The state will start reporting sexual orientation and gender identity in its COVID-19 counts, as LGBTQ activists suspect their community is particularly hard-hit.
California COVID-19 data has been telling us for a while that Latinx communities and the African American population are suffering higher rates of COVID-19 infections. But some activists argue that’s not the full picture of how the new coronavirus is impacting marginalized communities, namely, the LGBTQ population, which has higher rates of homelessness and HIV infection, and is more likely to work in the high-risk service industry. With that in mind, California will start collecting sexual orientation and gender identity (SOGI) data on COVID-19 cases, according to a report in the New York Times, after a broad new directive was enacted Tuesday by the state Health and Human Services Agency.
The data will only be reported in the cases of patients who choose to give this information, they are not forced to disclose it.
"Complete data is essential to addressing health inequities and better designing public health interventions that save lives," state Department of Public Health director Dr. Sonia Angell said in a statement. "These changes apply to COVID-19, and all reportable diseases, to help us understand their impact by race, ethnicity, gender identity and sexual orientation."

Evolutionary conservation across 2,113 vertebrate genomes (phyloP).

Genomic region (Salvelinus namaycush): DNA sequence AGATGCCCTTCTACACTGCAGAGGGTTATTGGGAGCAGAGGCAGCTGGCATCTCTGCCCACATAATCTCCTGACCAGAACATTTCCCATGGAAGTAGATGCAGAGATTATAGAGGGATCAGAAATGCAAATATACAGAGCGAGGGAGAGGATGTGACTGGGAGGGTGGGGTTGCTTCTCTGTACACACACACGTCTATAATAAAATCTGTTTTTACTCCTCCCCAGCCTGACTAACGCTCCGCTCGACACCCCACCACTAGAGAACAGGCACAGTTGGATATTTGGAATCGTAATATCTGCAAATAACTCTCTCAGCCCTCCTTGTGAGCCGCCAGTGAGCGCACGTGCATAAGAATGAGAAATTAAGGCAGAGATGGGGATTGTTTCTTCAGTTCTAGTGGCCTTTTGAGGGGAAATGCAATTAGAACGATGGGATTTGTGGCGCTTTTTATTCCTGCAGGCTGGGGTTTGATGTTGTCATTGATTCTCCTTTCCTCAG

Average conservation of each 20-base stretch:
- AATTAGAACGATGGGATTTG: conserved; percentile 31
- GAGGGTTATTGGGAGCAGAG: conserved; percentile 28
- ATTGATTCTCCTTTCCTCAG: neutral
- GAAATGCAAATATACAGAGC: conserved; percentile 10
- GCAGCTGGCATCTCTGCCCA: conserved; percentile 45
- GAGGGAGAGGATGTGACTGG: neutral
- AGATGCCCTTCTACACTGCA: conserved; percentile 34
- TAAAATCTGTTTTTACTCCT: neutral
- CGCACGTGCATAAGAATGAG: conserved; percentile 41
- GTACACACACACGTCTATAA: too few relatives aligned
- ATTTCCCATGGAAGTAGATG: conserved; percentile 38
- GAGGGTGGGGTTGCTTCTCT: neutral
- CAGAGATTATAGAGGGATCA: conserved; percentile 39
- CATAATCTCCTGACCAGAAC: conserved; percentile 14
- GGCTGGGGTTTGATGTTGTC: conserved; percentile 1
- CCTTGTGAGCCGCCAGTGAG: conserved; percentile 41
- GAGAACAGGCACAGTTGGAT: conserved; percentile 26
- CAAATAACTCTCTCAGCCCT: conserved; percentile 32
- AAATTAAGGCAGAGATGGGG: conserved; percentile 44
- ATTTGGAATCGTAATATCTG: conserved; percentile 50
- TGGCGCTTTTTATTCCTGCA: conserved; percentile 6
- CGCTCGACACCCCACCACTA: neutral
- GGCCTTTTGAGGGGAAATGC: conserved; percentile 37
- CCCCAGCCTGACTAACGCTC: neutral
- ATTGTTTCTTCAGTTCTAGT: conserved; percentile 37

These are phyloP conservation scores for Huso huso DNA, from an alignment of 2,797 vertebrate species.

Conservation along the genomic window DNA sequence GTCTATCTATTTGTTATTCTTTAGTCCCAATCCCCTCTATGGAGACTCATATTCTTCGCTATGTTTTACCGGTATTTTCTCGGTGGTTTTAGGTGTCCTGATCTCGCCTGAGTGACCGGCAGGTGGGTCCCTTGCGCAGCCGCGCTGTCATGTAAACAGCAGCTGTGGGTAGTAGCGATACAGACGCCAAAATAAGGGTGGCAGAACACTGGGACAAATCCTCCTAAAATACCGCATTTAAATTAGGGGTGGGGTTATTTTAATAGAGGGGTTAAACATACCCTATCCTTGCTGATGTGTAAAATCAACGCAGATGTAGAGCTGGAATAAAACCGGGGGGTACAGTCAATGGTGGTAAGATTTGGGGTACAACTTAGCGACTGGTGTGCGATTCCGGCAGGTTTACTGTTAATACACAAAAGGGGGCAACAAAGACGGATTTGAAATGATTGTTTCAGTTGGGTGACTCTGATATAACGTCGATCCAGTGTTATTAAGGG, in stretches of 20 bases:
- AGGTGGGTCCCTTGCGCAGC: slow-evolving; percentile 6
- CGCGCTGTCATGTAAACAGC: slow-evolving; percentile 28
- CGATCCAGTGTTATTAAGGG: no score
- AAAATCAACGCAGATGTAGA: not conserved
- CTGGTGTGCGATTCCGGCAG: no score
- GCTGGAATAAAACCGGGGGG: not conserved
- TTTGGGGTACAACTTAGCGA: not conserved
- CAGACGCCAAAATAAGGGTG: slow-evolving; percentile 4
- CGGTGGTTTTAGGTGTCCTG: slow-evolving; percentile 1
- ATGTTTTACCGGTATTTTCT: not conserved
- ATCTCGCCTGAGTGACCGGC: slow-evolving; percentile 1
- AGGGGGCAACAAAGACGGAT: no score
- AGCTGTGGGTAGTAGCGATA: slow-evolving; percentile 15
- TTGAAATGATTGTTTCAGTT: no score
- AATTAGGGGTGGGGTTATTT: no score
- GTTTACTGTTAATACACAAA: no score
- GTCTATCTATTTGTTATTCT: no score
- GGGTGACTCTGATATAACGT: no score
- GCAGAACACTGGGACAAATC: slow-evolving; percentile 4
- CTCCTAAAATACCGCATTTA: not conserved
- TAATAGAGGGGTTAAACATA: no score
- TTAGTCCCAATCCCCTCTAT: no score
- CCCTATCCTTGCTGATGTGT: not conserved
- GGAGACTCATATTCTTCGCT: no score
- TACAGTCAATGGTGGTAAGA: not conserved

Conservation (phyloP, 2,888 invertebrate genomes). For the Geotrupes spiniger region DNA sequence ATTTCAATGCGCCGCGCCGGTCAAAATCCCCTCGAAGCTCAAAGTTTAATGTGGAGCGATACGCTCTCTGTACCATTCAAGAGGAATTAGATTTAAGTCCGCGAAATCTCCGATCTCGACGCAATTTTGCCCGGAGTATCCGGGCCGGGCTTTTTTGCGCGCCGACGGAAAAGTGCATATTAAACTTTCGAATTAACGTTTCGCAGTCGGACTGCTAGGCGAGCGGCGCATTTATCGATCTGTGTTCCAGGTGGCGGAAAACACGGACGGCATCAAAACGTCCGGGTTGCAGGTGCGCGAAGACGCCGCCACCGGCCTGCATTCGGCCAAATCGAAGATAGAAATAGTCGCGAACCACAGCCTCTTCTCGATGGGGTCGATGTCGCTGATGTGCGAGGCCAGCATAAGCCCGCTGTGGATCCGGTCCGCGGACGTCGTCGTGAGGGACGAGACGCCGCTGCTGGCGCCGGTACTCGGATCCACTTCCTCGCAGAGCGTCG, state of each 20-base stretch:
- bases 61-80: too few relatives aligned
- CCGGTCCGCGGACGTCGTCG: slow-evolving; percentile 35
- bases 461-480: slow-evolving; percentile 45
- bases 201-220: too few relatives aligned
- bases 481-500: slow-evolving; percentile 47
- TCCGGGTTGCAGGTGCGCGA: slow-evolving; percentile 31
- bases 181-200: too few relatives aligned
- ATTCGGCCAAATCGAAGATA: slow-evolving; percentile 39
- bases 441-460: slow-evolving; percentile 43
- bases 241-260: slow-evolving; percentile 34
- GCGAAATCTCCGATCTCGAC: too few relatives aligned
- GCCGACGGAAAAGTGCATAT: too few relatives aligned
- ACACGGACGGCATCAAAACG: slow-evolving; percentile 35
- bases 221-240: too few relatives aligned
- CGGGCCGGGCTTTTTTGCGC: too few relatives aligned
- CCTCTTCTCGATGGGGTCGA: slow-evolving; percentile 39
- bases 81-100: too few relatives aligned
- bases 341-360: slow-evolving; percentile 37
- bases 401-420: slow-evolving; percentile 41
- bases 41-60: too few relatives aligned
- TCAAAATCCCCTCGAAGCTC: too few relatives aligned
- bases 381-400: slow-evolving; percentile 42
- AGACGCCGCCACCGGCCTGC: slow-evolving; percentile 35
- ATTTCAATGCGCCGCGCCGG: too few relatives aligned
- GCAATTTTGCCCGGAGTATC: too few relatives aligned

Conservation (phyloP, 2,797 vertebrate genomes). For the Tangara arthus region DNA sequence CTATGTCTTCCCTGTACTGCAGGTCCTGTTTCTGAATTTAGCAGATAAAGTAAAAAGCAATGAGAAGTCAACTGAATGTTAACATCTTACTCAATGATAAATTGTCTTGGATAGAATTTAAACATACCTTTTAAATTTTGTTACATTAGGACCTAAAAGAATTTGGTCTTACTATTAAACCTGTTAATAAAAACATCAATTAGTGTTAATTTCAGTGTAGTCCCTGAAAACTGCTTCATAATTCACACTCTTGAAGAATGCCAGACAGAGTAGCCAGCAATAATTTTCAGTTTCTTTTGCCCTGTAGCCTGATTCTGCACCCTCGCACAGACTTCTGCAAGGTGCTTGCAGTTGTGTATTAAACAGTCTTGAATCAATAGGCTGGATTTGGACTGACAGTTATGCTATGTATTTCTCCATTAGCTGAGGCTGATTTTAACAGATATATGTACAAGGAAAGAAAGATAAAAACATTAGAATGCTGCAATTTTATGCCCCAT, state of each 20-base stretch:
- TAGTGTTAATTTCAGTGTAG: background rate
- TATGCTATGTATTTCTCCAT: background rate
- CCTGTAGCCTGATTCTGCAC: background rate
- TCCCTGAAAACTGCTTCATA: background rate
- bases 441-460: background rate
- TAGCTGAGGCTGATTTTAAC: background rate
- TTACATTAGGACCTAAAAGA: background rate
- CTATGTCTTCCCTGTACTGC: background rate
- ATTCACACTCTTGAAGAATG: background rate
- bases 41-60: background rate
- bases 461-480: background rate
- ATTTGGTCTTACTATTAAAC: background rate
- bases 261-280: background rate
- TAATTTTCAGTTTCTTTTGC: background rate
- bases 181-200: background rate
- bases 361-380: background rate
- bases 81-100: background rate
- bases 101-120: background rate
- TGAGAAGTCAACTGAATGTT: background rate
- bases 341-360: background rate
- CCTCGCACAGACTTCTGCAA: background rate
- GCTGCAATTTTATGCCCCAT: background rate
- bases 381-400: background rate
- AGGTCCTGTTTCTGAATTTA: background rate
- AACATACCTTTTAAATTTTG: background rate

In reporting filed closer to home, the Bay Area Reporter points out that state senator Scott Wiener had been pushing for this in his bill SB 932, which passed the senate unanimously last week, but still needs to go before the assembly. And Wiener vows he’ll still push it, despite that the state DPH and HHS have already mandated the practice.
“This is just the beginning,” Wiener told the Bay Area Reporter. “SB 932 is more important than ever, because we must codify this change into law. This data collection, not just for COVID-19 but for all reportable communicable diseases, is essential to ensure that our community gets the resources it needs moving forward.”
This is not the unanimous opinion of the LGBTQ community. Openly gay Colorado Governor Jared Polis argued with Wiener in a recent virtual town hall that "There's a lot of [LGBTQ] people in Colorado who don't want that info out there; less maybe than in Hell's Kitchen or Chelsea. While we love data, [but] we don't want to ask people for data they are not comfortable sharing."
The data is still not perfect, no matter how much of it there is. When it comes to race and ethnicity, 36 percent of California COVID-19 patients declined to disclose this information, according to the Times. So technically, more than a third of patients aren’t giving this information up, so it’s likely not entirely accurate! But on the flip side, 36 percent not saying anything equates to 64 percent who are reporting this data. And 64 percent is an awfully good sample size, and one the state hopes to replicate with LGBTQ patients.
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